This was a major church by G.G. Scott junior built in 1879-1880. Most was destroyed in WW2 but a chapel and some other remains were adapted as a church by Thomas F. Ford in 1957. It became redundant in 1971 and after a period as a recording studio, it is now being used as temporary housing accommodation. The churchyard is a public open space.
Originating as a parish church forming part of St Thomas Hospital. The current building dates from 1702-1703. The tower leads to an attic now a historic operating theatre museum while the church having been the Chapter House of Southwark Cathedral is now an upmarket restaurant.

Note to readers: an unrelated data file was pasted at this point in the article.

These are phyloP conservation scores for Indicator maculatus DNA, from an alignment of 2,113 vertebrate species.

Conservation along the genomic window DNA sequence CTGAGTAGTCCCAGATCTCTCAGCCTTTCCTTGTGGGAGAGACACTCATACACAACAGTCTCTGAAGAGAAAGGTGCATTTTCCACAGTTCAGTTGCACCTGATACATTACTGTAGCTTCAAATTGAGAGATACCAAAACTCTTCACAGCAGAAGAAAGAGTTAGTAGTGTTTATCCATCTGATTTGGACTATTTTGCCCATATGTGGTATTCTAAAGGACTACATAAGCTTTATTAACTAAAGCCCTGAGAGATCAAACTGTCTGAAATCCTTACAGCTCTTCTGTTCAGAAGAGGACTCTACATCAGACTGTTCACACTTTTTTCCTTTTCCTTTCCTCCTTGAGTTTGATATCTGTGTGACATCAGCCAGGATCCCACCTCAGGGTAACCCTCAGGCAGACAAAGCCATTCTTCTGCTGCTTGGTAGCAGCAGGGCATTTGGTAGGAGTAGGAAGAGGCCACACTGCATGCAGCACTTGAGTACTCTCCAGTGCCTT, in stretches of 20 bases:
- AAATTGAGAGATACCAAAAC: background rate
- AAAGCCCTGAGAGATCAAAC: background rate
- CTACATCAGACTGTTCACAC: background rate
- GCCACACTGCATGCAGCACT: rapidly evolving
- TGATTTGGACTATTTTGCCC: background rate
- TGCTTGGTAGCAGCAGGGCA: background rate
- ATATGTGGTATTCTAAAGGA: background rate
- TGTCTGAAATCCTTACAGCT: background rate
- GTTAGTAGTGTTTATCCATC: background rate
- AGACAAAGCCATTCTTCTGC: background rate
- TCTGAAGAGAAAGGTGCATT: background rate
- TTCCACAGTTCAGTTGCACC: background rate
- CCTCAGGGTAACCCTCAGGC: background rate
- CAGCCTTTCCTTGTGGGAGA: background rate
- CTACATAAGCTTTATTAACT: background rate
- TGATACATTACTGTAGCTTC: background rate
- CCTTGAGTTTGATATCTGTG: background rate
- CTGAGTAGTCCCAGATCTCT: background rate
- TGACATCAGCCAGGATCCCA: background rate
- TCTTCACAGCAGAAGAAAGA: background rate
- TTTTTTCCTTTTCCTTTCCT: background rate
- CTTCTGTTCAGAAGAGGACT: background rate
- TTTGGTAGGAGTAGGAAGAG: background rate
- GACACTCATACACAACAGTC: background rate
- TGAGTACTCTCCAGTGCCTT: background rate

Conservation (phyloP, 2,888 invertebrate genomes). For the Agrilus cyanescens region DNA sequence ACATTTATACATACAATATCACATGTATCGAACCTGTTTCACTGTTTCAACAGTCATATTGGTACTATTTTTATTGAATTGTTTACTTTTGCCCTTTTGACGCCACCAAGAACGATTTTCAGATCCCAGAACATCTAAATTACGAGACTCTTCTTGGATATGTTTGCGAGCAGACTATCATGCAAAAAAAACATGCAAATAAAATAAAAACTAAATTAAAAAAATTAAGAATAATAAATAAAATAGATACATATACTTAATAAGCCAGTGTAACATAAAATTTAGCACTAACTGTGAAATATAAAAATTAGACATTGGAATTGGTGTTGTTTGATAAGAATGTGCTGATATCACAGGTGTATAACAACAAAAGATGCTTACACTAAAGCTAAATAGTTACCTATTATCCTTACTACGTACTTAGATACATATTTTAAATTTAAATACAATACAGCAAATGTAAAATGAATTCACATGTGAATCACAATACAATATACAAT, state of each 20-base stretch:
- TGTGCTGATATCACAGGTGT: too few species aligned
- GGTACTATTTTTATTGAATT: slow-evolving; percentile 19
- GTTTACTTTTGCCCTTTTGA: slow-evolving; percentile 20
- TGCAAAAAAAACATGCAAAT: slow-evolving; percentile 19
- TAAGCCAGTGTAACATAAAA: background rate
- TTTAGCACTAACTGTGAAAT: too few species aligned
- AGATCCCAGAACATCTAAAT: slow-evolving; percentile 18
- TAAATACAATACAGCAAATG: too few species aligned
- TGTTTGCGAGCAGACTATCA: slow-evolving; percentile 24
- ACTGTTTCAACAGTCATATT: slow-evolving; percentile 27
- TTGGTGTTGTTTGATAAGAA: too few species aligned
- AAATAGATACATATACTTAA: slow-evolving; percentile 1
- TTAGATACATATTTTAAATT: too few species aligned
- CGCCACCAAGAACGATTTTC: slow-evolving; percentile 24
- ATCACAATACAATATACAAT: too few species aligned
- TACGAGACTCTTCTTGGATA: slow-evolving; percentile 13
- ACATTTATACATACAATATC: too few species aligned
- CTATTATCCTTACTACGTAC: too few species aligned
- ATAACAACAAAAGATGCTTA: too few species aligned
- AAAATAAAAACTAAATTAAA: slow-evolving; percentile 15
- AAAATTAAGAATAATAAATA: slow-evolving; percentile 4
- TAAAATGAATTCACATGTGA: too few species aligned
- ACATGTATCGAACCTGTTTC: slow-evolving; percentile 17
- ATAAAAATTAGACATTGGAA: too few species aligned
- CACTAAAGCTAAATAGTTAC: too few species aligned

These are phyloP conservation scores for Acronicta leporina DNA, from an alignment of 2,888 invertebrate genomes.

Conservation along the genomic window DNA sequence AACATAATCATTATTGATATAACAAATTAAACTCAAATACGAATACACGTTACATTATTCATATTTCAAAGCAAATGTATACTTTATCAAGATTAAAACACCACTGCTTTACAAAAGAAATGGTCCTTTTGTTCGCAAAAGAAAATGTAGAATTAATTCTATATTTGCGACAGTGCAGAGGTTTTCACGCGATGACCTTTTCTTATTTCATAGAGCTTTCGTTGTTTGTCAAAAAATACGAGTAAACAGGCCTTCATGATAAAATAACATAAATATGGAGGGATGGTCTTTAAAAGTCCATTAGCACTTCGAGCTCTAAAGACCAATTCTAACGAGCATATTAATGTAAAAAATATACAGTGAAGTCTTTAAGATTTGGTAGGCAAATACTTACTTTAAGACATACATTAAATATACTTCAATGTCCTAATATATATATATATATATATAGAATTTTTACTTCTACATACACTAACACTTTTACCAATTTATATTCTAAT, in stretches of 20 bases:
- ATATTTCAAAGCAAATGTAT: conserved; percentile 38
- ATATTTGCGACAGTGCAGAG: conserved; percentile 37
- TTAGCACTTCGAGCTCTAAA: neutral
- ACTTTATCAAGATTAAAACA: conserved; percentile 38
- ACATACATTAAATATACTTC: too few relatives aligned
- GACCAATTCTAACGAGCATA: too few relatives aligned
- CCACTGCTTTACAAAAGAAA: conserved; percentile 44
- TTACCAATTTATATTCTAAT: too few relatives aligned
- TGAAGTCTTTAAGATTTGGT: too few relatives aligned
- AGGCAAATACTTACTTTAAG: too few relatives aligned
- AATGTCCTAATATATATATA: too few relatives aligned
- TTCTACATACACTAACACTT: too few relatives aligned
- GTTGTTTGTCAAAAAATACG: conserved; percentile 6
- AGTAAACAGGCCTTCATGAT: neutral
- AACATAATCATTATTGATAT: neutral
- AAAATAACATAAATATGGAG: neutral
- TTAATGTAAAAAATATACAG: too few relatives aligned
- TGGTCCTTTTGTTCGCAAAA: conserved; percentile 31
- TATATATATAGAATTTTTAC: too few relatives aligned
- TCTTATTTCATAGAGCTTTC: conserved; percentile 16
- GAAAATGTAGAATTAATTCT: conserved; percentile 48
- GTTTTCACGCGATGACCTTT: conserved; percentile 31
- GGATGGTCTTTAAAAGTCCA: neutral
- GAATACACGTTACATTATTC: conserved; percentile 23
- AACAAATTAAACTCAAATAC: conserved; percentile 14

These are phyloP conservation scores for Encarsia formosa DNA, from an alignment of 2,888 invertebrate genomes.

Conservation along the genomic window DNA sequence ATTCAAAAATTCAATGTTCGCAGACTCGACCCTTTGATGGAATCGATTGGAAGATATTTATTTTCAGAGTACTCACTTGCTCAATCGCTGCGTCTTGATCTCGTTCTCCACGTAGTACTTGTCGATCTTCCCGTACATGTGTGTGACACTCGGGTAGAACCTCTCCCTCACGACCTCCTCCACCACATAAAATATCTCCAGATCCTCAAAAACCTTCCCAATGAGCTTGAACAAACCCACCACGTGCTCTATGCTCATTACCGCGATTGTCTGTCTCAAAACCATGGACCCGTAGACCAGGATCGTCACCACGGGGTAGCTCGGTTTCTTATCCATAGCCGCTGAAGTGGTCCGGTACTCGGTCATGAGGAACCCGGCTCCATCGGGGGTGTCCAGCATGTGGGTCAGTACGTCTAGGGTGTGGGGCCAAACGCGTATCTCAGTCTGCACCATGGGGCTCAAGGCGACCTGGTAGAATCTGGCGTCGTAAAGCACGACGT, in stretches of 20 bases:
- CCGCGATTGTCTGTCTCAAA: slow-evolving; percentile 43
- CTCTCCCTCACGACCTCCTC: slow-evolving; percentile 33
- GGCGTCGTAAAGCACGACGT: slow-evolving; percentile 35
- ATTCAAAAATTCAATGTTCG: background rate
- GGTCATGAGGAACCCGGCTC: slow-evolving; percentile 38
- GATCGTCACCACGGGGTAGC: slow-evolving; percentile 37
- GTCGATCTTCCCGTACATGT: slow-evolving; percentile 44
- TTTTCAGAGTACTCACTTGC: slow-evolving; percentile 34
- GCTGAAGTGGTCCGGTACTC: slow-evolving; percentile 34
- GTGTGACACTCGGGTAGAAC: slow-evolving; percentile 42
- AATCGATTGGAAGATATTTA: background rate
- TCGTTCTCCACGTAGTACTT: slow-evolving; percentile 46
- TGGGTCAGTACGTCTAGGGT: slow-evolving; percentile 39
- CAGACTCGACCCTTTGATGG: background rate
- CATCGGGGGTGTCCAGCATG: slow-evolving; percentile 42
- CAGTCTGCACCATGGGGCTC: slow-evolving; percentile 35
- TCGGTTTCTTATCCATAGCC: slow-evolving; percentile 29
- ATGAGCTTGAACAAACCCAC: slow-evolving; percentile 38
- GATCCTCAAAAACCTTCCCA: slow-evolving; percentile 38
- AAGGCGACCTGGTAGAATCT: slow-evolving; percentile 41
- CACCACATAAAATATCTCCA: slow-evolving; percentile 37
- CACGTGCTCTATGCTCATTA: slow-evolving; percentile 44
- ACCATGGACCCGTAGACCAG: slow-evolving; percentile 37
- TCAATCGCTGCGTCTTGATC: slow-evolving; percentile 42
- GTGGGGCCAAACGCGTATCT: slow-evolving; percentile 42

In the west wing of the hospital, it is part of a range of 1774-1780 designed by Richard Jupp. Inside is the huge monument to the hospital’s founder Thomas Guy sculpted by John Bacon in 1779.
A short but tall church of 1897-99 by W.J.H. Leverton.
A replacement of 1960 for a war-damaged 17th and 18th-century church. It is by R. Paxton Watson and B. Costin. Inside the stained glass is largely of a secular nature reflecting the history of the area.
Overshadowed by railway arches this is a church of 1891-91 by F.A. Walters. Access was limited by building work (December 2018)
In the centre of an elegant square, this is one of Francis Bedford’s Commissioners churches of 1823-1824. It was closed in 1960, gutted in a fire in 1973 and converted to recording and rehearsal studios by Arup Associates in 1973-1975.